2020 | Dir. Carlos López Estrada | 95 minutes
Reviewed by Zoë Mills
“This morning, the sewer water smelled like butterscotch, and I found a beetle flattened into the concrete of Koreatown.”
And so Summertime begins.
Mila Cuda’s “LA Overture” opens the film. The poet recites this first love letter as we stare at the deep blue ocean that lines the seaside city. Then, street scenes. Dusty and sun-stained. Asphalt, metrorails, skateparks. Every corner of L.A. “All its ins and outs, all its In-N-Outs,” as Cuda puts it in her melodic voiceover.
Then, that great big blue again. As the camera pulls from the ocean to the boardwalk, the invisible mic is passed to Olympia Miccio. Guitar in hand, she sings a ballad of Venice Beach. Soon, she’s up, on rollerskates, gliding down a street lined with half-dressed mannequin bodies and tired beach vendors.
The dreamy tune is cut short when the singer collides with a group readying themselves for a selfie. The director of the group pic apologizes sincerely, and Olympia retorts sourly. With all her love funneled into Venice Beach, there’s none left for this oblivious photog.
Just when you think this bronzed blondie is going to pick up a rhythm in response, we’re pulled inside a trendy café where Tyris Winter, Amaya Blankenship, and Bene’t Benton are watching the scene unfold. Tyris Winter is a beaming and commanding presence. And one mean Yelp reviewer.
He just wants a burger, but he’s served overpriced toast that looks like a large format ham and cheese Lunchable. Shrieking strings fill the air as Tyris channels all his disgust into “Ode to Yelp,” a striking piece about what $15 means to a person. A field guide on how to kill “the man” with one star.
The performance leaves the server unphased. Then Tyris, with a wink to his friends, begins to choke. The scene unfolds in slow motion: Tyris dramatically seizing on the floor, his BFFs cradling his flailing body, restaurant patrons looking on in horror. A dramatic tableaux that puts Tyris, rightfully, at the centre of attention.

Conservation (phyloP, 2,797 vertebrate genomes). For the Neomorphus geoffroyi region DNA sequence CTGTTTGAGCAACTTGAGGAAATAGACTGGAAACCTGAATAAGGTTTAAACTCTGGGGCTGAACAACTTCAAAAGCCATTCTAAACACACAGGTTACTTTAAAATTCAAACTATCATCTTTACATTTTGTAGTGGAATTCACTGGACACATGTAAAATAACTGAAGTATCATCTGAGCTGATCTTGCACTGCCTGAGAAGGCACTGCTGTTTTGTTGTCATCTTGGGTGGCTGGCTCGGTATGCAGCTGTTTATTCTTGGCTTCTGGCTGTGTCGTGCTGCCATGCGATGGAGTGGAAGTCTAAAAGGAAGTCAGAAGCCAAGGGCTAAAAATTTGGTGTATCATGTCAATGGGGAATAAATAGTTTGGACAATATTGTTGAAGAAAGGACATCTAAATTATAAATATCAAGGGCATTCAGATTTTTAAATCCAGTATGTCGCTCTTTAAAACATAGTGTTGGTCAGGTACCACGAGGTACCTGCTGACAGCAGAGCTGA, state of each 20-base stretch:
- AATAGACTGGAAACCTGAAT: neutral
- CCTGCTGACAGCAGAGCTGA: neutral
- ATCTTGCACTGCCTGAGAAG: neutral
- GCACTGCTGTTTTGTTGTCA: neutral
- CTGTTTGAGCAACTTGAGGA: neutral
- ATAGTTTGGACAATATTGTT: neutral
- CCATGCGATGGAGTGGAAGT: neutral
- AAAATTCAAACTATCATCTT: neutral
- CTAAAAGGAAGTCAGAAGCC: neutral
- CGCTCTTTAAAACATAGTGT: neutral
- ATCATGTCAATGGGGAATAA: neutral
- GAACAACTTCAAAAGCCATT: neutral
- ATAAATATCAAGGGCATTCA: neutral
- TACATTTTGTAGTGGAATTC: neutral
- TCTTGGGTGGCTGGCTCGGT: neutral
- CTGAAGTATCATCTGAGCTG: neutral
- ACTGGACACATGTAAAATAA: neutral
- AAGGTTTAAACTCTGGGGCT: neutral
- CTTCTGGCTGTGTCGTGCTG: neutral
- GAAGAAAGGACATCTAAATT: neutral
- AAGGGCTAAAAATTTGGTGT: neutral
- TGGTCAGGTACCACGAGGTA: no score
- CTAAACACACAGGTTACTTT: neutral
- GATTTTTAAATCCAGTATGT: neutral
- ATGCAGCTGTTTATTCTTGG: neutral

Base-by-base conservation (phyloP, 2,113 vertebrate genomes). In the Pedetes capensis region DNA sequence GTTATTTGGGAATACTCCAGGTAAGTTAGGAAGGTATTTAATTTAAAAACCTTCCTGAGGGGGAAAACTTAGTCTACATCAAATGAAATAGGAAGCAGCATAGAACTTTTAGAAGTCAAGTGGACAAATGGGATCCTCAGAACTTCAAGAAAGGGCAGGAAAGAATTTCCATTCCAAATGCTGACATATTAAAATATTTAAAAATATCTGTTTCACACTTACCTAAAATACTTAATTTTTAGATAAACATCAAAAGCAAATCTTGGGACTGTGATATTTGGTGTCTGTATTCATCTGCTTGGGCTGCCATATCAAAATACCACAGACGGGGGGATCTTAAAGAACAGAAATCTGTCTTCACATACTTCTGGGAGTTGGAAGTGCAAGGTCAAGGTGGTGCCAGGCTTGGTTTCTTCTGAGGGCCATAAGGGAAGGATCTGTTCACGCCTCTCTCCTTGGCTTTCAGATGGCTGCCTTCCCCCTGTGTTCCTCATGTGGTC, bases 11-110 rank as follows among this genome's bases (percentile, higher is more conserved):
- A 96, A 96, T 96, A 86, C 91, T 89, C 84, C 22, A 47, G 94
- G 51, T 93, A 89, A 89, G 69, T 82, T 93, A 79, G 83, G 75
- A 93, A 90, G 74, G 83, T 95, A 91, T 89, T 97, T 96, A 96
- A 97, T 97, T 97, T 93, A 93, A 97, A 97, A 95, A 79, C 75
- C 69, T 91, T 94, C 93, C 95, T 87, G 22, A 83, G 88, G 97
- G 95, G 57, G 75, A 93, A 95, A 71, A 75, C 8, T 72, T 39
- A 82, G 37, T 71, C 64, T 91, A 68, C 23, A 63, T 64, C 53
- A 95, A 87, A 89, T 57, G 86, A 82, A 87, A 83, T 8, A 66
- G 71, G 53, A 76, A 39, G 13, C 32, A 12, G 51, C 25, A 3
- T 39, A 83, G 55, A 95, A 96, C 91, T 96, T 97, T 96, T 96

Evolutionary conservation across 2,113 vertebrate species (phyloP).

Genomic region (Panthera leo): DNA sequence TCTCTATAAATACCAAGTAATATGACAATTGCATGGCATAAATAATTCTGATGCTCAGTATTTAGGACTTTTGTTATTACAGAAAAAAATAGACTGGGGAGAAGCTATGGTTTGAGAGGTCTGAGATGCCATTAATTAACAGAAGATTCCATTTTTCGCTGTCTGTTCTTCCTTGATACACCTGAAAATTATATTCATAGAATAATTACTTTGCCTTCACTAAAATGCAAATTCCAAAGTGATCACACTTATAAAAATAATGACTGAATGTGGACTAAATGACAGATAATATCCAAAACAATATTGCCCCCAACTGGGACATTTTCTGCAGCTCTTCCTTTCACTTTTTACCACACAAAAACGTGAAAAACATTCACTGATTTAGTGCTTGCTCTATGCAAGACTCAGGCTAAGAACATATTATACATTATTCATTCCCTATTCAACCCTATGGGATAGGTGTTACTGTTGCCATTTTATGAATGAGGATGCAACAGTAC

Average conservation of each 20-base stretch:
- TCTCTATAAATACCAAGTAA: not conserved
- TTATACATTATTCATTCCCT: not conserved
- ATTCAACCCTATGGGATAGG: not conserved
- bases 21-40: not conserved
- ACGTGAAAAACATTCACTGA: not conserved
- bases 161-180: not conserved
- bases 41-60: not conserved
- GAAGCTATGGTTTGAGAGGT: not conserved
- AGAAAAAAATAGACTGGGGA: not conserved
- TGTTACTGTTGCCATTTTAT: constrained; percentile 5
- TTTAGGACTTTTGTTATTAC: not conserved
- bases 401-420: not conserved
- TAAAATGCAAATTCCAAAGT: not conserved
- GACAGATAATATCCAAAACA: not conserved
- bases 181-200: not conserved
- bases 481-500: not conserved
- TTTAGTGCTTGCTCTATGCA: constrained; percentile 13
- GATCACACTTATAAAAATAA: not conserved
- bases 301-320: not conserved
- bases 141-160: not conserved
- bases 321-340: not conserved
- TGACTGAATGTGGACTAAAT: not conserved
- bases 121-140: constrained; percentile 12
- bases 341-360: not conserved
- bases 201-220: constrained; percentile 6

All this commotion, and it’s barely brunch-o’clock in La-La Land.
Summertime takes place in a day. This energetic and experimental film unfolds like a fast-paced musical as we follow 25 young spoken word poets throughout the famous city.
The cast is composed entirely of non-actors—all members of Literary Riot’s non-profit literacy organization, Get Lit – Words Ignite.
These talents come from underrepresented backgrounds, each fearlessly sharing what it means to be queer or Black or Latinx or Korean-American, hopeful or heartbroken or neglected, in the one and only City of Angels.
At a street corner, we meet aspiring rappers (Bryce Banks and Austin Antoine as Anewbyss and Rah) who attract a crowd but can’t earn a dime. In a therapist’s office, we’re introduced to Anna Osuna and Walter Finnie Jr., as well as the next great self-help book: “How to ‘Rap’ Battle Your Demons.” On the bus, we put a face to Mila Cuda, who performs “Hey, I’m Gay” with such passion that the West Coast poet lets an almost southern drawl slip out of her foaming mouth.
Summertime is packed shoulder-to-shoulder with intimate scenery, authentic stories, and unforgettable voices. Every person we pass is either a poet or a muse. Like the city it’s set in, Summertime is bright and busy and relentlessly inspiring.